The effort to continue reducing the size and cost of state government should begin with consolidating State Agencies to bring down government’s high cost to taxpayers and avoid the wasteful duplication of services. I have championed controlling state spending and applaud the Governor for including several proposed agency consolidations and spending reductions in his budget. In addition, the Governor’s plan linked increased education funding with measurable outcomes and greater accountability to ensure that every child in our state – regardless of their zip code – receives a world-class education. I was glad the Governor listened to my call for the neediest school districts that received the largest aid reductions to be first on the priority list.

ECONOMIC DEVELOPMENT, CREATING MORE JOBS FOR NEW YORKERS

What New York needs now is a forward-looking, 21st century spending plan that will grow private sector jobs and advance statewide economic development. By proposing greater cooperation between New York’s private and public sectors, the Governor’s plan can realize this goal. Besides greater cooperation, Albany must do its part by further reducing its costs to taxpayers and job creators. Frankly, for years the math has not added up – Albany has spent more than it has taken in; leading to multi-billion dollar budget deficits as far as the eye can see. I believe that we turned the corner with last year’s State Budget and must continue this year with another fiscally sound, on-time state spending plan by April 1. That is my goal.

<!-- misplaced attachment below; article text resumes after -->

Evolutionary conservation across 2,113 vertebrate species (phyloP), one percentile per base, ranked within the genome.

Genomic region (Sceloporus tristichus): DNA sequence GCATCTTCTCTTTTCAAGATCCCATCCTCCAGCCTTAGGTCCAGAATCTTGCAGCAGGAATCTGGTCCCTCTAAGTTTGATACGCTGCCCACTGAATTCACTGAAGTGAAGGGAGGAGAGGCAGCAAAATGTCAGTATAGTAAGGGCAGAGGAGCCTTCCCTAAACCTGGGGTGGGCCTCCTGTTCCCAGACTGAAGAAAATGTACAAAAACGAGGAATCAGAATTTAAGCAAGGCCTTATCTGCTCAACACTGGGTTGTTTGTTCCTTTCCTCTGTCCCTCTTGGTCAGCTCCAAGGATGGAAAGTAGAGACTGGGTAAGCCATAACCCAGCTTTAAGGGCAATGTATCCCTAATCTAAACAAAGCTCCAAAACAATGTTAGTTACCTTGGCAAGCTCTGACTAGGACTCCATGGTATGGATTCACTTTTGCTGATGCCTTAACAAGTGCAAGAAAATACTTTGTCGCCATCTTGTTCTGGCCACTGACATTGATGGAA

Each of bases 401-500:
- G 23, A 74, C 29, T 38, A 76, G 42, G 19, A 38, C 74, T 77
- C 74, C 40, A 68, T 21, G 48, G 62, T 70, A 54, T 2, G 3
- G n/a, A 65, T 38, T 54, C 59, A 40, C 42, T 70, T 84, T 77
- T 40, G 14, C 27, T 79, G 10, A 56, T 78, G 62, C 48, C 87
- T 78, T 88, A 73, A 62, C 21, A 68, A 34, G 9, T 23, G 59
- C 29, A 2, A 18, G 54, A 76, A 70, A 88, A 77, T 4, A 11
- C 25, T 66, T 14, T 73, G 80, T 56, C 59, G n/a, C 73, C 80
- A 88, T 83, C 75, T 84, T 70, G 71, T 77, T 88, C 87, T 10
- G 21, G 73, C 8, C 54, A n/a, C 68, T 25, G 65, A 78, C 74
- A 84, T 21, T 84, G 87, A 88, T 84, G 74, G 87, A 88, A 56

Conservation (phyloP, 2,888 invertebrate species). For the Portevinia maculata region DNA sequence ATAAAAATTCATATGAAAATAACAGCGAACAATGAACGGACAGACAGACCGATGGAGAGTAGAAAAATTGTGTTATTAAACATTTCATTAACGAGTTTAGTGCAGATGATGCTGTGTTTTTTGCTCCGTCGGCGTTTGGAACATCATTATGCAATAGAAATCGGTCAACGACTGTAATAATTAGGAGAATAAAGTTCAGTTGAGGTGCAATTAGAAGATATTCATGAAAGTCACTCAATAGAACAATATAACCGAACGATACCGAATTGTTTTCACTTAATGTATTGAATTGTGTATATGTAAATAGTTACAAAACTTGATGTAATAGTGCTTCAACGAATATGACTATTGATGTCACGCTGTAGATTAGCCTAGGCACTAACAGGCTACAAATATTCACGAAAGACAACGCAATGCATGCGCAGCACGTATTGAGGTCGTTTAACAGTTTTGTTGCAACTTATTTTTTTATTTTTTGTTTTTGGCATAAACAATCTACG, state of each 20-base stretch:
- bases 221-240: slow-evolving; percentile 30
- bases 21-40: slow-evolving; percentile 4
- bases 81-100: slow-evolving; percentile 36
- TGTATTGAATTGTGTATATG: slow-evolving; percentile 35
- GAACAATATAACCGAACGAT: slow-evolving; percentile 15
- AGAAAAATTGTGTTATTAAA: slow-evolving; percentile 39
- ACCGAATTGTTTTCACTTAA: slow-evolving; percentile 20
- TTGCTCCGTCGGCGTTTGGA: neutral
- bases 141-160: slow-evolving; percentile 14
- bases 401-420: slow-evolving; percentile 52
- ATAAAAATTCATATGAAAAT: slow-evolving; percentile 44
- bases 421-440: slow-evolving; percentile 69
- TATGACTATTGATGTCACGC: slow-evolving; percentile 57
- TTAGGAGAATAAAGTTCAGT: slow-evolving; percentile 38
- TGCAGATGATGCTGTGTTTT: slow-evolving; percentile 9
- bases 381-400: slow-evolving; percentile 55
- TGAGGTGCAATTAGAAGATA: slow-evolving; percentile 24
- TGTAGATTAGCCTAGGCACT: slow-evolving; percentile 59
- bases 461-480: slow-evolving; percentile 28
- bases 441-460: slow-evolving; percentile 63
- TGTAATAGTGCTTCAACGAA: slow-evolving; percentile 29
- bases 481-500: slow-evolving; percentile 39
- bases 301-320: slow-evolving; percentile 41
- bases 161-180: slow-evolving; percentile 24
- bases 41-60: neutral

NEW YORKERS DESERVE A FISCALLY RESPONSIBLE STATE BUDGET

While I will continue reviewing its specific details, based on initial appearances, the Governor’s spending plan appears to be a sound fiscal blueprint. By no means is this spending plan the final word on the 2012-13 State Budget – it is merely the beginning of a necessary conversation about how we can meet the goals of fiscal responsibility, more private sector jobs and a less costly state government without shortchanging necessary investments in New York’s future. However, the Governor deserves credit for making these principles a priority.

DON’T FORGET: MY ONTARIO COUNTY TOWN HALL MEETINGS SLATED FOR SATURDAY, FEBRUARY 4

If you would like further details on the Governor’s 2012-13 Executive Budget or my plans for more private sector jobs, economic development and mandate relief for local governments, attend one of my Ontario County Town Hall meetings on Saturday, February 4, where these topics and more will be discussed. Here are the times and locations for my Town Hall meetings:

•10:00 a.m. – 10:30 a.m., at the Gorham Town Hall, 4736 South Street, Gorham;
•10:45 a.m. – 11:15 a.m., at the Geneva Town Hall, 3750 County Road 6, Geneva;
•11:30 a.m. – 12:00 p.m., at the ManchesterTown Hall, 1272 County Road 7, Clifton Springs; and
•12:30 p.m. – 1:00 p.m., at the CanandaiguaTown Hall, 5440 Routes 5 & 20 West, Canandaigua.

As always, constituents wishing to discuss this topic, or any other state-related matter should contact my district office at (315) 781-2030, or e-mail me at kolbb@assembly.state.ny.us. You can also follow me on Facebook and Twitter for the latest news and informational updates regarding state government and our Assembly Minority Conference.